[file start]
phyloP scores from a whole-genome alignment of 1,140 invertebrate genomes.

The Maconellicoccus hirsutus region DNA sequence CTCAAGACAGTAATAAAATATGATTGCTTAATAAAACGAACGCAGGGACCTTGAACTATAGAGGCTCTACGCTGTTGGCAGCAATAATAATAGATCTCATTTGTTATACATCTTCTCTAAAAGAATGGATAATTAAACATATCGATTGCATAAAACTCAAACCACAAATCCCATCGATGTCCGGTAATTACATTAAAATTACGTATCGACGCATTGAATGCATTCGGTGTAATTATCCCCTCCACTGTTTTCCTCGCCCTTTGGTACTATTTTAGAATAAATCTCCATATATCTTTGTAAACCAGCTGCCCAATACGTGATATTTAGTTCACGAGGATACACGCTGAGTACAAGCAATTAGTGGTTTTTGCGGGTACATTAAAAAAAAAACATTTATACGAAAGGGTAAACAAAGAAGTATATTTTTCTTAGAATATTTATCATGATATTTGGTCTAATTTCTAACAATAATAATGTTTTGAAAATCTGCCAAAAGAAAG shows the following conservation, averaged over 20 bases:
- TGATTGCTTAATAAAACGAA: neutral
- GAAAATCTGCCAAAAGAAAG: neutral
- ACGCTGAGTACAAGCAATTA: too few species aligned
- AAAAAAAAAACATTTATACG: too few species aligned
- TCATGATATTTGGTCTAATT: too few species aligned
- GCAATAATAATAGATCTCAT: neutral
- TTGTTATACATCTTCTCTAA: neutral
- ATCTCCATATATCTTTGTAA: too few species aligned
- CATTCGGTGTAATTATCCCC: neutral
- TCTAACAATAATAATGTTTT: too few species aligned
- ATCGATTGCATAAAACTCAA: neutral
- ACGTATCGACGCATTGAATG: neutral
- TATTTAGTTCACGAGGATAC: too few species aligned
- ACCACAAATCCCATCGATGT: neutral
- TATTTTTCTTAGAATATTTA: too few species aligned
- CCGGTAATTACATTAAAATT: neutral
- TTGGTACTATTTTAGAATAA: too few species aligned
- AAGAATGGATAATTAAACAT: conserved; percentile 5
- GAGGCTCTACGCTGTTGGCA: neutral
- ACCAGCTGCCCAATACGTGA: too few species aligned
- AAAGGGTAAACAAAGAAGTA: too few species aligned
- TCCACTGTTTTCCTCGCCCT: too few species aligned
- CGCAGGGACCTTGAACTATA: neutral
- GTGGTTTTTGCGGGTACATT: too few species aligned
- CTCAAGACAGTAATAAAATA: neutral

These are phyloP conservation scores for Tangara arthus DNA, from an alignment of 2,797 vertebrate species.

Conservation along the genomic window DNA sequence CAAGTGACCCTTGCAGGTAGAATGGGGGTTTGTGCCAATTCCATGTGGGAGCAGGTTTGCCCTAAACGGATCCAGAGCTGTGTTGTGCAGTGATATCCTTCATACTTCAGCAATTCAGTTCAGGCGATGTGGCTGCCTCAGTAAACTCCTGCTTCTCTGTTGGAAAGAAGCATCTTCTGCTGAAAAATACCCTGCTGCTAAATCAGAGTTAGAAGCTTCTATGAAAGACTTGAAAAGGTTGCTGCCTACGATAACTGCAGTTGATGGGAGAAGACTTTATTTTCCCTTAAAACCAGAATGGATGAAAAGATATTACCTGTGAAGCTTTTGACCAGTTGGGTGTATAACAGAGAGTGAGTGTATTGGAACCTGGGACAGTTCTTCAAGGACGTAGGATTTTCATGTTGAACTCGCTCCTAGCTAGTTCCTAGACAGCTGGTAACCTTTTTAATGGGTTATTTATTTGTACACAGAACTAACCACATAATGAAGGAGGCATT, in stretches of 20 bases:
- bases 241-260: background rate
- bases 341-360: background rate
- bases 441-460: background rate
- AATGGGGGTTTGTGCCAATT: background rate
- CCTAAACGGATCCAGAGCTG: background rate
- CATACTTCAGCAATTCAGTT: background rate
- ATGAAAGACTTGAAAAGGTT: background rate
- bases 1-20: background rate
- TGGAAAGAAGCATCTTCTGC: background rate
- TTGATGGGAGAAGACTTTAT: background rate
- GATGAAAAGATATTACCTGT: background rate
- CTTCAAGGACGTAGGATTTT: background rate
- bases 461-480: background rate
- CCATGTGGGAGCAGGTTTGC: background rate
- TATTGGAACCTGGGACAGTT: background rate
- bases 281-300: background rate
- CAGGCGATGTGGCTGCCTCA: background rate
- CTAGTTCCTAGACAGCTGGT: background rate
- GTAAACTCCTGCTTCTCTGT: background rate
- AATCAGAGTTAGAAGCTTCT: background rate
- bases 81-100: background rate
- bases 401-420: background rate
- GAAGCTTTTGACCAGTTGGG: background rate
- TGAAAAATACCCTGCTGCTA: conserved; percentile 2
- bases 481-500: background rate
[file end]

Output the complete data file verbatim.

phyloP scores from a whole-genome alignment of 1,140 invertebrate genomes.

The Maconellicoccus hirsutus region DNA sequence CTCAAGACAGTAATAAAATATGATTGCTTAATAAAACGAACGCAGGGACCTTGAACTATAGAGGCTCTACGCTGTTGGCAGCAATAATAATAGATCTCATTTGTTATACATCTTCTCTAAAAGAATGGATAATTAAACATATCGATTGCATAAAACTCAAACCACAAATCCCATCGATGTCCGGTAATTACATTAAAATTACGTATCGACGCATTGAATGCATTCGGTGTAATTATCCCCTCCACTGTTTTCCTCGCCCTTTGGTACTATTTTAGAATAAATCTCCATATATCTTTGTAAACCAGCTGCCCAATACGTGATATTTAGTTCACGAGGATACACGCTGAGTACAAGCAATTAGTGGTTTTTGCGGGTACATTAAAAAAAAAACATTTATACGAAAGGGTAAACAAAGAAGTATATTTTTCTTAGAATATTTATCATGATATTTGGTCTAATTTCTAACAATAATAATGTTTTGAAAATCTGCCAAAAGAAAG shows the following conservation, averaged over 20 bases:
- TGATTGCTTAATAAAACGAA: neutral
- GAAAATCTGCCAAAAGAAAG: neutral
- ACGCTGAGTACAAGCAATTA: too few species aligned
- AAAAAAAAAACATTTATACG: too few species aligned
- TCATGATATTTGGTCTAATT: too few species aligned
- GCAATAATAATAGATCTCAT: neutral
- TTGTTATACATCTTCTCTAA: neutral
- ATCTCCATATATCTTTGTAA: too few species aligned
- CATTCGGTGTAATTATCCCC: neutral
- TCTAACAATAATAATGTTTT: too few species aligned
- ATCGATTGCATAAAACTCAA: neutral
- ACGTATCGACGCATTGAATG: neutral
- TATTTAGTTCACGAGGATAC: too few species aligned
- ACCACAAATCCCATCGATGT: neutral
- TATTTTTCTTAGAATATTTA: too few species aligned
- CCGGTAATTACATTAAAATT: neutral
- TTGGTACTATTTTAGAATAA: too few species aligned
- AAGAATGGATAATTAAACAT: conserved; percentile 5
- GAGGCTCTACGCTGTTGGCA: neutral
- ACCAGCTGCCCAATACGTGA: too few species aligned
- AAAGGGTAAACAAAGAAGTA: too few species aligned
- TCCACTGTTTTCCTCGCCCT: too few species aligned
- CGCAGGGACCTTGAACTATA: neutral
- GTGGTTTTTGCGGGTACATT: too few species aligned
- CTCAAGACAGTAATAAAATA: neutral

These are phyloP conservation scores for Tangara arthus DNA, from an alignment of 2,797 vertebrate species.

Conservation along the genomic window DNA sequence CAAGTGACCCTTGCAGGTAGAATGGGGGTTTGTGCCAATTCCATGTGGGAGCAGGTTTGCCCTAAACGGATCCAGAGCTGTGTTGTGCAGTGATATCCTTCATACTTCAGCAATTCAGTTCAGGCGATGTGGCTGCCTCAGTAAACTCCTGCTTCTCTGTTGGAAAGAAGCATCTTCTGCTGAAAAATACCCTGCTGCTAAATCAGAGTTAGAAGCTTCTATGAAAGACTTGAAAAGGTTGCTGCCTACGATAACTGCAGTTGATGGGAGAAGACTTTATTTTCCCTTAAAACCAGAATGGATGAAAAGATATTACCTGTGAAGCTTTTGACCAGTTGGGTGTATAACAGAGAGTGAGTGTATTGGAACCTGGGACAGTTCTTCAAGGACGTAGGATTTTCATGTTGAACTCGCTCCTAGCTAGTTCCTAGACAGCTGGTAACCTTTTTAATGGGTTATTTATTTGTACACAGAACTAACCACATAATGAAGGAGGCATT, in stretches of 20 bases:
- bases 241-260: background rate
- bases 341-360: background rate
- bases 441-460: background rate
- AATGGGGGTTTGTGCCAATT: background rate
- CCTAAACGGATCCAGAGCTG: background rate
- CATACTTCAGCAATTCAGTT: background rate
- ATGAAAGACTTGAAAAGGTT: background rate
- bases 1-20: background rate
- TGGAAAGAAGCATCTTCTGC: background rate
- TTGATGGGAGAAGACTTTAT: background rate
- GATGAAAAGATATTACCTGT: background rate
- CTTCAAGGACGTAGGATTTT: background rate
- bases 461-480: background rate
- CCATGTGGGAGCAGGTTTGC: background rate
- TATTGGAACCTGGGACAGTT: background rate
- bases 281-300: background rate
- CAGGCGATGTGGCTGCCTCA: background rate
- CTAGTTCCTAGACAGCTGGT: background rate
- GTAAACTCCTGCTTCTCTGT: background rate
- AATCAGAGTTAGAAGCTTCT: background rate
- bases 81-100: background rate
- bases 401-420: background rate
- GAAGCTTTTGACCAGTTGGG: background rate
- TGAAAAATACCCTGCTGCTA: conserved; percentile 2
- bases 481-500: background rate